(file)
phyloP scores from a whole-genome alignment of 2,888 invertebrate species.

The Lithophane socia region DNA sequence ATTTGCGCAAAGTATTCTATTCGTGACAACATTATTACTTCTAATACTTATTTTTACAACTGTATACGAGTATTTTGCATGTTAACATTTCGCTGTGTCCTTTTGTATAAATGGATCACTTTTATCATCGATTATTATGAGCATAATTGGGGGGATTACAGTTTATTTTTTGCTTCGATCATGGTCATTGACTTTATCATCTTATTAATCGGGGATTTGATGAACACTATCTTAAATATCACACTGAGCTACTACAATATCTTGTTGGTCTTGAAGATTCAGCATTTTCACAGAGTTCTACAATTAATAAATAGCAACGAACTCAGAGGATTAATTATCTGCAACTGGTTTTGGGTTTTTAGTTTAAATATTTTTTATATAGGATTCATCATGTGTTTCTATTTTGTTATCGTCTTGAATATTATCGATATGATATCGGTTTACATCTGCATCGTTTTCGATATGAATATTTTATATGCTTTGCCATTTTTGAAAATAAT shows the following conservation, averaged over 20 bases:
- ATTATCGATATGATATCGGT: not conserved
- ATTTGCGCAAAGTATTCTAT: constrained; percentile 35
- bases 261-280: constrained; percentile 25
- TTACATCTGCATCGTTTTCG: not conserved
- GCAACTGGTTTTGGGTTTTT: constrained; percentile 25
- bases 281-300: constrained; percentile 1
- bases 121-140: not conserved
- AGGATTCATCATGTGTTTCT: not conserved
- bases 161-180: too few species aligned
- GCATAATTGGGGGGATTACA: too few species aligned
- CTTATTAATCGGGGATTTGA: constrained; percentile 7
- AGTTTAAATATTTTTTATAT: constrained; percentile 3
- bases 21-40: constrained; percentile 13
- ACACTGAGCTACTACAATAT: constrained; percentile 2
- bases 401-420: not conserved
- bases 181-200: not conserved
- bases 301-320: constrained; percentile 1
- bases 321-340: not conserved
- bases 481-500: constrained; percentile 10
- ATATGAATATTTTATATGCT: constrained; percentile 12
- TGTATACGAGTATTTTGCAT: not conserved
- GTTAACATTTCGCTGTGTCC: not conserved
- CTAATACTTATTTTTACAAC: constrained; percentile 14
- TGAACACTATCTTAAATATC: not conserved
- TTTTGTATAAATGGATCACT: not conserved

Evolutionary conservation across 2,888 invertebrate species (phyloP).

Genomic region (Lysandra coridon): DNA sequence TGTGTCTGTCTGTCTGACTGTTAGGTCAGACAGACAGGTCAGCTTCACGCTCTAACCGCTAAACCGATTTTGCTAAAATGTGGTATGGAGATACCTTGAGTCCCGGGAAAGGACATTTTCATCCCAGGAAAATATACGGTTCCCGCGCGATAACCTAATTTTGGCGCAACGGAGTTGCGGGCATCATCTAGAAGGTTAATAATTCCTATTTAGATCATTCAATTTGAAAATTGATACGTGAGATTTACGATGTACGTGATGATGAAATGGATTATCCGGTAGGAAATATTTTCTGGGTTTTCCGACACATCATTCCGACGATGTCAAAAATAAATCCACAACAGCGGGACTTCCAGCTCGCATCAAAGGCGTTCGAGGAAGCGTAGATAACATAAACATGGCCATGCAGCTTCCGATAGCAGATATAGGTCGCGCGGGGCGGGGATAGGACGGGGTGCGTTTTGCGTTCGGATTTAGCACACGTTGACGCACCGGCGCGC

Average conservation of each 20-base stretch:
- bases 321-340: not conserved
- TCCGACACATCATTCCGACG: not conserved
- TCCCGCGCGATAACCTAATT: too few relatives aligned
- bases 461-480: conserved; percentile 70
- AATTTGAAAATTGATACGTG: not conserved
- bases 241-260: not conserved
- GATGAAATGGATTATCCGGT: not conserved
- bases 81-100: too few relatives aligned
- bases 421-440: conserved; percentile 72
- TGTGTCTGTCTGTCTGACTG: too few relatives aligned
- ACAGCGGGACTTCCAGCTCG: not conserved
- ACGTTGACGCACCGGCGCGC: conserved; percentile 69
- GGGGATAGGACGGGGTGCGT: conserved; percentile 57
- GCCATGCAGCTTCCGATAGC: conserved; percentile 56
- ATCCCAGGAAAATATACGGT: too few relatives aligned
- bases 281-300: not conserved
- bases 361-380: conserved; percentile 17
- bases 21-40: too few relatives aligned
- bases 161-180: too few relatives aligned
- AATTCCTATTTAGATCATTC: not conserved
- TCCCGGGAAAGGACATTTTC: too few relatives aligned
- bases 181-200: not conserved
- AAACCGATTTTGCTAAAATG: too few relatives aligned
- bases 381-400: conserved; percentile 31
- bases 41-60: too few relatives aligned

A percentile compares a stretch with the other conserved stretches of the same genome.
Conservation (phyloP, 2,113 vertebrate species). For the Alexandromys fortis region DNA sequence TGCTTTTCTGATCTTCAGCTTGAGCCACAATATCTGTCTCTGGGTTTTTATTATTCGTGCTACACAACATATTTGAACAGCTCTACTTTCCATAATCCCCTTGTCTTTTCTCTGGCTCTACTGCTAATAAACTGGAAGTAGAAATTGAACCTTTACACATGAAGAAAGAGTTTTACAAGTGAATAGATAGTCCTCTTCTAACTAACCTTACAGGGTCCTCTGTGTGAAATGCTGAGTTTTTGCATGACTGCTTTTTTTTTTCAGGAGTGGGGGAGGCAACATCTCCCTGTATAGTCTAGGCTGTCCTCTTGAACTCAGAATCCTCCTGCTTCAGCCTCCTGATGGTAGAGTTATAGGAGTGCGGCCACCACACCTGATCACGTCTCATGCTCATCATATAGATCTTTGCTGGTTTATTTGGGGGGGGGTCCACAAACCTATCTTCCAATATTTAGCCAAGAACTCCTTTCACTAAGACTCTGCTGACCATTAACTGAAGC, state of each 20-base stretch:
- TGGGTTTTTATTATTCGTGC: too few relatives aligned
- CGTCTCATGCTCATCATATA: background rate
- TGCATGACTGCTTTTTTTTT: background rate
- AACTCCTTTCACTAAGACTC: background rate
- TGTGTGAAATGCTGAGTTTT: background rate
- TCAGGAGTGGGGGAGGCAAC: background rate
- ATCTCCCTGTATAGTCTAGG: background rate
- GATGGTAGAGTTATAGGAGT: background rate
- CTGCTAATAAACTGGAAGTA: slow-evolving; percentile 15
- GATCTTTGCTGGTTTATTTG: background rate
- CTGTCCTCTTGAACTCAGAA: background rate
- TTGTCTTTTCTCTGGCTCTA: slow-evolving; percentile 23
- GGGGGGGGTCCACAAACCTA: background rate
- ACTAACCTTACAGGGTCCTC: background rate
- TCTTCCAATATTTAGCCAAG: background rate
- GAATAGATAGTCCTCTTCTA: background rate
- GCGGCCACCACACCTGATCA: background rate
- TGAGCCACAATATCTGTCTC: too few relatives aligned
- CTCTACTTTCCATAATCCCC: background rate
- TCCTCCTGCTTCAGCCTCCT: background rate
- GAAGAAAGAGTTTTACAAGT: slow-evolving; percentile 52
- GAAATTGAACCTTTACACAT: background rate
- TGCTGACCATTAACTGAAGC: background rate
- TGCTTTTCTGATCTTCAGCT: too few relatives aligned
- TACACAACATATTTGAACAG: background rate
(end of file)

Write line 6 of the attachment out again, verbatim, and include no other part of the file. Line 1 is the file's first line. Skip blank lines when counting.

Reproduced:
- TTACATCTGCATCGTTTTCG: not conserved